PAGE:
WRITTEN BY: Evan Shrewsbury
On the heels of his critically acclaimed album Some Rap Songs, Earl Sweatshirt embarks on his first headlining U.S. tour since 2015 bringing along familiar faces to a highly anticipated sold-out show at the historic TLA.
Opening up the evening was an old friend from the days of Odd Future, Na-Kel Smith. The erratic persona who is best known for having the first verse on Tyler, The Creator’s song, “Trashwang” put on an electric opener that saw him stage dive into the mosh happy crowd midway through his set. Na-Kel was met with much more fanfare than your average opener, mostly due to familiarity as close ties with Earl Sweatshirt and the rest of Odd Future during their heyday as a collective. Making a personal connection with Odd Future members had always been typical for fans, regardless if it were one of the premier artists such as Earl Sweatshirt or a lesser name like Na-Kel. Keeping that in mind, it wasn’t surprising to see his performance get such a great reception proving that even the smallest names of Odd Future have lived on in the hearts of fans years after everyone has gone separate ways.
After a suspenseful near 30 minute intermission, a few minutes before 9:30 Earl Sweatshirt appeared from behind the curtains to the tune of fan favorite “Molasses” that sent the sold-out TLA into a complete frenzy. As mentioned, the love and close bond fans have developed with Odd Future members over the years was on full display during Earl’s performance as nearly everyone in the venue rapped word for word with Earl for the hour-plus set. Even most recent work such as songs like “Nowhere2go” and “Azucar” was met with the same over the top reaction as essentials like “Burgundy” that have been around for years.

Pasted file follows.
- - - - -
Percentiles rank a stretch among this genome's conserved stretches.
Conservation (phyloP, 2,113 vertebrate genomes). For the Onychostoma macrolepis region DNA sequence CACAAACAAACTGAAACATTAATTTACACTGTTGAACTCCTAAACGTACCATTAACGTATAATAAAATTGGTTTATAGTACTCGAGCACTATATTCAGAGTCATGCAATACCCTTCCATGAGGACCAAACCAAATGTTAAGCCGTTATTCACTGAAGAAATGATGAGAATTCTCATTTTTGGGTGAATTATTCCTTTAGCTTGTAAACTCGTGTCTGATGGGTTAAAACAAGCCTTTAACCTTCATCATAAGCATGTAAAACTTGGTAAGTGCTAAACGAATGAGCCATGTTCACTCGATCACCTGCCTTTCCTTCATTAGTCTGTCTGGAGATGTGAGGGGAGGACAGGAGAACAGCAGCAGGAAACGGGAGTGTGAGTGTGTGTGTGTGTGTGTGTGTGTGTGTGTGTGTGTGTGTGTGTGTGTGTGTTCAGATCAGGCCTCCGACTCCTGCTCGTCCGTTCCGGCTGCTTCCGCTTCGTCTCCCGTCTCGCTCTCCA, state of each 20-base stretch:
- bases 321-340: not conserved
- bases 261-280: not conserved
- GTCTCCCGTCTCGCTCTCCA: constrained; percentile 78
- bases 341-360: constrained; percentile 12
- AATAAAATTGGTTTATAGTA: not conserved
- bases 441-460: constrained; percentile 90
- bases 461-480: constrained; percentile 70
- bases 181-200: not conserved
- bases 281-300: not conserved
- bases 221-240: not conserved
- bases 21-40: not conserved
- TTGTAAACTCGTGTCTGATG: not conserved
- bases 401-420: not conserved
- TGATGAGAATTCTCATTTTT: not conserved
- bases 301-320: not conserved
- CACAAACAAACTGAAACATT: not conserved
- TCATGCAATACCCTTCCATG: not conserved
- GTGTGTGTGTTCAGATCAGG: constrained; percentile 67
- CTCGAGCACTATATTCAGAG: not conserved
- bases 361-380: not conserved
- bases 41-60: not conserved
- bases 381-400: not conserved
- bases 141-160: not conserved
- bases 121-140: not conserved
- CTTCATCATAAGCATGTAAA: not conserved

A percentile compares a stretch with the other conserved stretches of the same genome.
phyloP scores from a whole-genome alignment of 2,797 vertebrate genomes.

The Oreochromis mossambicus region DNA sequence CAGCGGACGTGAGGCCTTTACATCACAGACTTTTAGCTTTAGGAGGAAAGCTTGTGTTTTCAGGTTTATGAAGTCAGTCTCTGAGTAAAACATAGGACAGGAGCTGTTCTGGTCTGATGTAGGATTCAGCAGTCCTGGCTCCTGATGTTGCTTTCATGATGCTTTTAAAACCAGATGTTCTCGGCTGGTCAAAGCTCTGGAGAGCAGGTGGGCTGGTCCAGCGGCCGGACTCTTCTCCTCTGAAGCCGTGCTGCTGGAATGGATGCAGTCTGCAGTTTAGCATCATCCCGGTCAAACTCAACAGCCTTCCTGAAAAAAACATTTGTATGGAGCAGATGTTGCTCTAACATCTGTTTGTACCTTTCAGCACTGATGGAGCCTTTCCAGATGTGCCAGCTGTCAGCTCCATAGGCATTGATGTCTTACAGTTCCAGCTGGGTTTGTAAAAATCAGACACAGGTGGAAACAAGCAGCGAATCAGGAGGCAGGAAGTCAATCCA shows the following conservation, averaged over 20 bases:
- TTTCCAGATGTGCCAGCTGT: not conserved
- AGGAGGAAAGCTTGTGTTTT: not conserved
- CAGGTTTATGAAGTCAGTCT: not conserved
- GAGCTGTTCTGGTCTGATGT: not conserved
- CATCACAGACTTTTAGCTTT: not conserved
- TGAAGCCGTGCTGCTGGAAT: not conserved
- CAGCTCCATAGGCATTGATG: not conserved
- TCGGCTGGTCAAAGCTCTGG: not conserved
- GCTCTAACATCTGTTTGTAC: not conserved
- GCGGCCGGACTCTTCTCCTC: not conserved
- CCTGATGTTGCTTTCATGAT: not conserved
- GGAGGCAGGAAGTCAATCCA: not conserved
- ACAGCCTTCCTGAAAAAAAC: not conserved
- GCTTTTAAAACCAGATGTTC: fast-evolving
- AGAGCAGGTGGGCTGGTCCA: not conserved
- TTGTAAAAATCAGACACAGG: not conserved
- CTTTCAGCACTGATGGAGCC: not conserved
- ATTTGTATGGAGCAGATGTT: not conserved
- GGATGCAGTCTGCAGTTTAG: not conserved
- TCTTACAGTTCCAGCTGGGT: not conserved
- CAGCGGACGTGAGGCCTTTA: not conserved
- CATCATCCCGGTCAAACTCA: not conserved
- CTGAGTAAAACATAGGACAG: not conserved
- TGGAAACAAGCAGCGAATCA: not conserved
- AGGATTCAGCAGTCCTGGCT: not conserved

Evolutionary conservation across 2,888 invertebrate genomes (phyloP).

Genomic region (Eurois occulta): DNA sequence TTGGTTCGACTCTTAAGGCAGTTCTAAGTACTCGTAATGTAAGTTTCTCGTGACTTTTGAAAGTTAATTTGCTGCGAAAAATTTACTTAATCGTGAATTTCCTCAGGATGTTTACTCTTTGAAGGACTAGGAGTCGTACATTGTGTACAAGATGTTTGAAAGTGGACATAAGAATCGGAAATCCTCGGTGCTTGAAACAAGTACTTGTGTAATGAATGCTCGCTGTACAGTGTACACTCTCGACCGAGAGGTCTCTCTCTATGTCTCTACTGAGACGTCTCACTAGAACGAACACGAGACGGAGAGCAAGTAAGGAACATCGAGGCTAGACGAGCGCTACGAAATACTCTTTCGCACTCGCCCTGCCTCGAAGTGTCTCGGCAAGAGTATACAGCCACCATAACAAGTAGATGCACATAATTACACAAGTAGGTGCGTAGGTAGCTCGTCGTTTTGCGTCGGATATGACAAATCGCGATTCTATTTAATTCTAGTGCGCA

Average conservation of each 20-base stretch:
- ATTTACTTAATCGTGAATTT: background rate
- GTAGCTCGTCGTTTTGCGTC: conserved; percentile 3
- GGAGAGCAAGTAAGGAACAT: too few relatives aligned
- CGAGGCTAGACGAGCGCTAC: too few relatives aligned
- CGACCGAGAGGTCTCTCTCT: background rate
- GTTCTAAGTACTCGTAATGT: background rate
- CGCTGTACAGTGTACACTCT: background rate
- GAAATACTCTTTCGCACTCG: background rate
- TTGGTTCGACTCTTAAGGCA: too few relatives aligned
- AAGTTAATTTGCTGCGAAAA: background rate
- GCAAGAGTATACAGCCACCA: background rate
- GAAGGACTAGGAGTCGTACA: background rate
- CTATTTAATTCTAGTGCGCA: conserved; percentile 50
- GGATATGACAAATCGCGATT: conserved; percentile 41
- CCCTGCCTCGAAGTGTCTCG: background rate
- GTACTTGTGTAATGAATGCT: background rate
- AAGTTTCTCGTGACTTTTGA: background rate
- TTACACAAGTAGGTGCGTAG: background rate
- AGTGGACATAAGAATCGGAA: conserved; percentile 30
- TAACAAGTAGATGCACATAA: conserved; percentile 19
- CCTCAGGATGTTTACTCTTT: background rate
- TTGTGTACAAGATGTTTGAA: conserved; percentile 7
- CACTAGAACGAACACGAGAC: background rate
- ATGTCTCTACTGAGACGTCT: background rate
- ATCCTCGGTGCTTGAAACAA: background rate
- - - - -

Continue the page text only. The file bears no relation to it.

Where Earl Sweatshirt’s music has been typically characterized as dark and depressing in recent years, everything about the “Fire It Up! Tour” was upbeat and nothing short of hilarious. Most artists will only take a few moments out of an entire performance to interact with the crowd, but seemingly feeding off the spectacular energy, Earl was every bit as invested in the crowd as he was his near 30 song set. Constant interaction with fans such as jokingly calling out everyone in the crowd wearing black Air Force Ones had the entire venue laughing the times they weren’t rapping along. Working through an impressive set, nearly all of Some Rap Songs was performed in full while also hitting on longtime favorites such as “Grief” and “AM//Radio” on the latter half of the show making for a diverse setlist covering all eras of Earl Sweatshirt’s career up to this point. Midway through, Earl even took time to perform a handful of unreleased songs that have yet to see the day of light. The performance of these songs went on to be the only point of the show where fans didn’t rap along and instead stood in awe as they heard new music from one of their favorite artists for the first time.
Having not been to Philadelphia since his performance at Made In America in 2015, fans were eager and borderline restless to see Earl Sweatshirt live in person. Apparently all the time away only made Earl’s performance that much more special as he delivered a spectacular set leaving fans smiling ear to ear as they exited the venue. If you felt like you missed out, don’t worry as Earl Sweatshirt will be back relatively soon as he opens up for Anderson Paak & The Free Nationals at The Met on May 21st.
- Red Water
- Cold Summers
- December 24th
- The Mint
- The Bends
- Off Top
- Wind In My Sails
- Grown Ups
- Shattered Dreams